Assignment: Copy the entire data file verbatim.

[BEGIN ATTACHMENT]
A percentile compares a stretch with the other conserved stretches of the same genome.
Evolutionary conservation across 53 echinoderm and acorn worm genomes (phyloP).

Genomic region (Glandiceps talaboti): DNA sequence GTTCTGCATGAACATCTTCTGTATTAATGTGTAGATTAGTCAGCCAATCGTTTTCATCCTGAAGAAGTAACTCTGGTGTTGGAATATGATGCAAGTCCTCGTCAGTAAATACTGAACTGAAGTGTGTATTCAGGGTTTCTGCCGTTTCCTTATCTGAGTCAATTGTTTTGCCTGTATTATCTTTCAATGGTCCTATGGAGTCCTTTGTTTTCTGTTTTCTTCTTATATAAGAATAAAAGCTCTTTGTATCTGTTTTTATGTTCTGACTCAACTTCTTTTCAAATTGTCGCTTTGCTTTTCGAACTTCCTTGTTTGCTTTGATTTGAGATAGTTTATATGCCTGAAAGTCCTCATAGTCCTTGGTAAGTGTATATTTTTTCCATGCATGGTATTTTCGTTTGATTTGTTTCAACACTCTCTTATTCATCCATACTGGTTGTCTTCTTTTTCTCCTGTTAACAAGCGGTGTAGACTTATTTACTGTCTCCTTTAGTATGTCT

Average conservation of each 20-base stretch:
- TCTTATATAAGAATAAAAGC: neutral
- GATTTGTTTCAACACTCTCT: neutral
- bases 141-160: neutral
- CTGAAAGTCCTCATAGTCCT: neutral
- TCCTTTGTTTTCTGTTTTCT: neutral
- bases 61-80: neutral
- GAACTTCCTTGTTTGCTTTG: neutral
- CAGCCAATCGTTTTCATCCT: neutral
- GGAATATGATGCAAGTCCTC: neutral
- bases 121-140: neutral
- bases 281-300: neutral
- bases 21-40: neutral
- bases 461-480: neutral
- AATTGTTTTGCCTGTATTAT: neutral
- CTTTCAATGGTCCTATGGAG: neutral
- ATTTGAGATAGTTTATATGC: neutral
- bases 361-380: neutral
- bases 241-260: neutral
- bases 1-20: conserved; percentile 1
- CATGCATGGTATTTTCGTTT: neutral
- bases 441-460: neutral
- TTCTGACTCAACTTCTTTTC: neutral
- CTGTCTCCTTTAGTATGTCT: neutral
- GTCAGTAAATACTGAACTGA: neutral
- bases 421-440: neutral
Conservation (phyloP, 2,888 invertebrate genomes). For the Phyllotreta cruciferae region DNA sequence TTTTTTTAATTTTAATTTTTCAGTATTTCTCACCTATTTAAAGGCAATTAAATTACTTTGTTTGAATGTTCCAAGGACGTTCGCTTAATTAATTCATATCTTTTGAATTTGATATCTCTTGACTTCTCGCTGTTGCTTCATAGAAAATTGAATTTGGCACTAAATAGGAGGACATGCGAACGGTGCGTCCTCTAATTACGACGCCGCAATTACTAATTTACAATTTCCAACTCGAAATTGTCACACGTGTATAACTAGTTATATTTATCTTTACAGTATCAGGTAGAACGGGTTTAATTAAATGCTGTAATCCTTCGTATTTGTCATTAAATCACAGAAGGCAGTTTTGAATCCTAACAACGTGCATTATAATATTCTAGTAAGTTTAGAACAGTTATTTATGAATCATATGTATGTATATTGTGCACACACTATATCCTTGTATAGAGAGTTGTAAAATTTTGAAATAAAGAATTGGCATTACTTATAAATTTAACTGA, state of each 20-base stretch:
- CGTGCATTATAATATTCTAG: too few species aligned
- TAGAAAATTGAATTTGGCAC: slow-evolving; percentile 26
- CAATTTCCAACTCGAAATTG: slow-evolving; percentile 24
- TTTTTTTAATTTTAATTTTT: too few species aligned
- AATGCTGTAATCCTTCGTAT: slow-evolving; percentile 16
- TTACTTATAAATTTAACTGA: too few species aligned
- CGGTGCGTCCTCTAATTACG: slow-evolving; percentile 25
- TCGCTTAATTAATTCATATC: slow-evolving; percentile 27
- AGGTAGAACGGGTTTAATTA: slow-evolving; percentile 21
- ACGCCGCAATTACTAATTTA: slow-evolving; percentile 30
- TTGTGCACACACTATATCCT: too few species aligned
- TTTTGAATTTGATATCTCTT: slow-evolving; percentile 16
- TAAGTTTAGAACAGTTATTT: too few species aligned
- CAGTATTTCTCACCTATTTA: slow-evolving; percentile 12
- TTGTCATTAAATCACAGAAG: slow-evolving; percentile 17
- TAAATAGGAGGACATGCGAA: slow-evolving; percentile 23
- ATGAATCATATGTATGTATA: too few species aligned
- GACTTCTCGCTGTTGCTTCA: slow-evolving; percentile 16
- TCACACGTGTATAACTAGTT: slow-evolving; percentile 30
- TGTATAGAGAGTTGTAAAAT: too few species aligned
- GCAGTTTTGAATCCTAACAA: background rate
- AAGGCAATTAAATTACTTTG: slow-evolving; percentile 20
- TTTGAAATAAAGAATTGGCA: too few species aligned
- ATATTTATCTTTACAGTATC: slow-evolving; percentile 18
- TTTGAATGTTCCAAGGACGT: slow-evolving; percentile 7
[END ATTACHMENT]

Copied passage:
A percentile compares a stretch with the other conserved stretches of the same genome.
Evolutionary conservation across 53 echinoderm and acorn worm genomes (phyloP).

Genomic region (Glandiceps talaboti): DNA sequence GTTCTGCATGAACATCTTCTGTATTAATGTGTAGATTAGTCAGCCAATCGTTTTCATCCTGAAGAAGTAACTCTGGTGTTGGAATATGATGCAAGTCCTCGTCAGTAAATACTGAACTGAAGTGTGTATTCAGGGTTTCTGCCGTTTCCTTATCTGAGTCAATTGTTTTGCCTGTATTATCTTTCAATGGTCCTATGGAGTCCTTTGTTTTCTGTTTTCTTCTTATATAAGAATAAAAGCTCTTTGTATCTGTTTTTATGTTCTGACTCAACTTCTTTTCAAATTGTCGCTTTGCTTTTCGAACTTCCTTGTTTGCTTTGATTTGAGATAGTTTATATGCCTGAAAGTCCTCATAGTCCTTGGTAAGTGTATATTTTTTCCATGCATGGTATTTTCGTTTGATTTGTTTCAACACTCTCTTATTCATCCATACTGGTTGTCTTCTTTTTCTCCTGTTAACAAGCGGTGTAGACTTATTTACTGTCTCCTTTAGTATGTCT

Average conservation of each 20-base stretch:
- TCTTATATAAGAATAAAAGC: neutral
- GATTTGTTTCAACACTCTCT: neutral
- bases 141-160: neutral
- CTGAAAGTCCTCATAGTCCT: neutral
- TCCTTTGTTTTCTGTTTTCT: neutral
- bases 61-80: neutral
- GAACTTCCTTGTTTGCTTTG: neutral
- CAGCCAATCGTTTTCATCCT: neutral
- GGAATATGATGCAAGTCCTC: neutral
- bases 121-140: neutral
- bases 281-300: neutral
- bases 21-40: neutral
- bases 461-480: neutral
- AATTGTTTTGCCTGTATTAT: neutral
- CTTTCAATGGTCCTATGGAG: neutral
- ATTTGAGATAGTTTATATGC: neutral
- bases 361-380: neutral
- bases 241-260: neutral
- bases 1-20: conserved; percentile 1
- CATGCATGGTATTTTCGTTT: neutral
- bases 441-460: neutral
- TTCTGACTCAACTTCTTTTC: neutral
- CTGTCTCCTTTAGTATGTCT: neutral
- GTCAGTAAATACTGAACTGA: neutral
- bases 421-440: neutral
Conservation (phyloP, 2,888 invertebrate genomes). For the Phyllotreta cruciferae region DNA sequence TTTTTTTAATTTTAATTTTTCAGTATTTCTCACCTATTTAAAGGCAATTAAATTACTTTGTTTGAATGTTCCAAGGACGTTCGCTTAATTAATTCATATCTTTTGAATTTGATATCTCTTGACTTCTCGCTGTTGCTTCATAGAAAATTGAATTTGGCACTAAATAGGAGGACATGCGAACGGTGCGTCCTCTAATTACGACGCCGCAATTACTAATTTACAATTTCCAACTCGAAATTGTCACACGTGTATAACTAGTTATATTTATCTTTACAGTATCAGGTAGAACGGGTTTAATTAAATGCTGTAATCCTTCGTATTTGTCATTAAATCACAGAAGGCAGTTTTGAATCCTAACAACGTGCATTATAATATTCTAGTAAGTTTAGAACAGTTATTTATGAATCATATGTATGTATATTGTGCACACACTATATCCTTGTATAGAGAGTTGTAAAATTTTGAAATAAAGAATTGGCATTACTTATAAATTTAACTGA, state of each 20-base stretch:
- CGTGCATTATAATATTCTAG: too few species aligned
- TAGAAAATTGAATTTGGCAC: slow-evolving; percentile 26
- CAATTTCCAACTCGAAATTG: slow-evolving; percentile 24
- TTTTTTTAATTTTAATTTTT: too few species aligned
- AATGCTGTAATCCTTCGTAT: slow-evolving; percentile 16
- TTACTTATAAATTTAACTGA: too few species aligned
- CGGTGCGTCCTCTAATTACG: slow-evolving; percentile 25
- TCGCTTAATTAATTCATATC: slow-evolving; percentile 27
- AGGTAGAACGGGTTTAATTA: slow-evolving; percentile 21
- ACGCCGCAATTACTAATTTA: slow-evolving; percentile 30
- TTGTGCACACACTATATCCT: too few species aligned
- TTTTGAATTTGATATCTCTT: slow-evolving; percentile 16
- TAAGTTTAGAACAGTTATTT: too few species aligned
- CAGTATTTCTCACCTATTTA: slow-evolving; percentile 12
- TTGTCATTAAATCACAGAAG: slow-evolving; percentile 17
- TAAATAGGAGGACATGCGAA: slow-evolving; percentile 23
- ATGAATCATATGTATGTATA: too few species aligned
- GACTTCTCGCTGTTGCTTCA: slow-evolving; percentile 16
- TCACACGTGTATAACTAGTT: slow-evolving; percentile 30
- TGTATAGAGAGTTGTAAAAT: too few species aligned
- GCAGTTTTGAATCCTAACAA: background rate
- AAGGCAATTAAATTACTTTG: slow-evolving; percentile 20
- TTTGAAATAAAGAATTGGCA: too few species aligned
- ATATTTATCTTTACAGTATC: slow-evolving; percentile 18
- TTTGAATGTTCCAAGGACGT: slow-evolving; percentile 7